Health-care providers — and their internal audit departments — may wonder why some companies that provide health benefits for their employees are so worried about the U.S. Patient Protection and Affordable Care Act (ACA). As employers, they now face the same compliance deadlines as every other enterprise. But they are, for the most part, already intimately familiar with the law because they had to prepare for the Exchanges to open more than a year ago. Many have, as well, already managed the earliest ACA requirements — such as "meaningful use" of electronic health records and new rules on medical loss ratios. The risk assessment approaches they used provide a model for organizations just now encountering the massive law.
Preparing to Comply
"Our mantra was, 'Is our company audit-ready? Is it ready for the government to come in and audit us?'" notes Blue Cross Blue Shield of Michigan's Vice President, Corporate Audit, Sharon Gipson. To answer those questions, her department teamed with the compliance function there to make sure key ACA-related processes were documented. Compliance focused on making sure regulatory requirements were met, while internal audit "did a deeper dive" to examine the supporting internal controls. "That has worked well for us," she says. "And more efficient coverage offers greater value to our business clients."
For Gipson, an early ACA challenge came in the form of new rules on medical loss ratios (MLRs) — the amount of revenues that must go toward patient care. That's a smart area to focus on, comments Uwe Reinhardt, the James Madison professor of political economy and a professor of economics and public affairs at Princeton University in New Jersey. "MLR is one area that will be challenging for sure," he says. "It is difficult enough for honest people, and probably manipulatable by people with more flexible morals." Gipson's team performed audits around whether the health plan was meeting MLR requirements and, if not, whether it was paying rebates appropriately.
Last year, the plan went live to make assessments around enrollment and claims payment, including whether the benefit pays correctly and complies with government expectations. "The whole transaction cycle from enrollment to claims payment to revenue recognition will be a part of our audit plan," Gipson says. "Government regulations are still being defined and are changing. I'd say to anyone just beginning to operate in that environment that the regulations and the guidance can be slow in coming and can change any time. You want to always be aware of that so you're flexible."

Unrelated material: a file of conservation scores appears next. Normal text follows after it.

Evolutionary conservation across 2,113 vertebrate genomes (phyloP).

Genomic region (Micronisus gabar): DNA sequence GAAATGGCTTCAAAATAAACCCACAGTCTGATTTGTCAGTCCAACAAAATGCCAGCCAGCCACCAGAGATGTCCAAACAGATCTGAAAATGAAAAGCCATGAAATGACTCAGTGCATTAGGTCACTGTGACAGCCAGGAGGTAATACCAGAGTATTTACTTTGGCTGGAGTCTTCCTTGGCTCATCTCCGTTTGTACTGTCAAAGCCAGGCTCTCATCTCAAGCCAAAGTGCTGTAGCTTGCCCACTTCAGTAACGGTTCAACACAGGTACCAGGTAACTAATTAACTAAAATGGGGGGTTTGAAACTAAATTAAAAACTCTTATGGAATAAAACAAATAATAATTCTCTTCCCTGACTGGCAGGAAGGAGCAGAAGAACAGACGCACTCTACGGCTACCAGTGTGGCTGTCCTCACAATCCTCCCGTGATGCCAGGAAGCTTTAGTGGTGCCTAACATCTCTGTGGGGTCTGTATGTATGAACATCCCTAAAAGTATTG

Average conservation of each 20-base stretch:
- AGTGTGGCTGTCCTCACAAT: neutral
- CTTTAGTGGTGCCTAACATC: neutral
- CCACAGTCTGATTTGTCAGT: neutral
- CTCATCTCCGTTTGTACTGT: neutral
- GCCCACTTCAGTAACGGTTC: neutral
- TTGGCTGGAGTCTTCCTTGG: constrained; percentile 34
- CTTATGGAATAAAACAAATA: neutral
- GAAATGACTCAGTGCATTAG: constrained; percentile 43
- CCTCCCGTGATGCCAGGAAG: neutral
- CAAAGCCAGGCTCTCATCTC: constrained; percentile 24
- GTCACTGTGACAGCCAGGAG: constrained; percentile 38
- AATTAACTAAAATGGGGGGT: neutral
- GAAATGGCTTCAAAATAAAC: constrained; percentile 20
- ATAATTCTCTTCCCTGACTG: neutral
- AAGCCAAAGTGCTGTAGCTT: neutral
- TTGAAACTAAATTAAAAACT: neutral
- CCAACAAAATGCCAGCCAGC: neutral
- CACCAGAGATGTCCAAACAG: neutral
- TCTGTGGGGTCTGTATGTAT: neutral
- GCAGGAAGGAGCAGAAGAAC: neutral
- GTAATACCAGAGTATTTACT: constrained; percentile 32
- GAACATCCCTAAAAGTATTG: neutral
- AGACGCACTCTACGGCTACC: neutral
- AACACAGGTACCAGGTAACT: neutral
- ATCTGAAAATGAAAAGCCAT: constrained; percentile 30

A Moving Target
Similarly, CareFirst BlueCross BlueShield Inc.'s senior vice president and general auditor Gwendolyn Skillern used a risk-based approach to decide which audits to conduct. "When we first started with the ACA, the regulations were 'in flight,'" she says. "It wasn't always clear what would be expected of the insurers as the Exchanges were under development. We couldn't afford to wait until the final regulations were communicated." So her team looked at the structure of what it needed to accomplish under the Act, how that would impact the business, and which related controls would be required to mitigate the risk.
Skillern says the process started with determining the major components of the business, and that included interacting with the Exchanges; enrolling people and validating their eligibility; getting new products up and running; and making sure the company was paying people, premiums, and claims in accordance with applicable regulations. Then her team assessed what controls were needed to accomplish those aims — and their impact on the company's operational, financial, and reporting processes. "The risk shifted depending on where we were in the process," she says.
Early on, risk could magnify simply because there was often little clarity around the law's requirements. "At times," Skillern reports now, "we were building processes with limited guidance." As each step in preparing for the ACA was completed, the risk shifted to a question of whether the plan's business platform could perform in accordance with requirements. "For example, we have multiple claims platforms," she says, "so one area could be higher risk if it required greater remediation of the technology and lower risk if the system could be remediated quicker."
Then risk shifted to the processes that could impede operational readiness. "When Exchanges first opened, Maryland failed altogether," Skillern recalls, "so we added customer service representatives and expanded lines on our call center." The Exchanges represented a higher risk because of what was needed to gain the operational readiness required. Finally, internal audit looked at the adequacy of internal controls to assess risk. If business processes were implemented without the time to design and implement effective controls, risk would, naturally, increase.
Of course, risk audits are never really complete. And for this reason internal audit needs to stay apprised of further developments with the Act. "As more regulations come out further along the implementation curve," Skillern says, "what was high risk then may not be later."
For more information on addressing ACA-related risks, see "Untangling the ACA."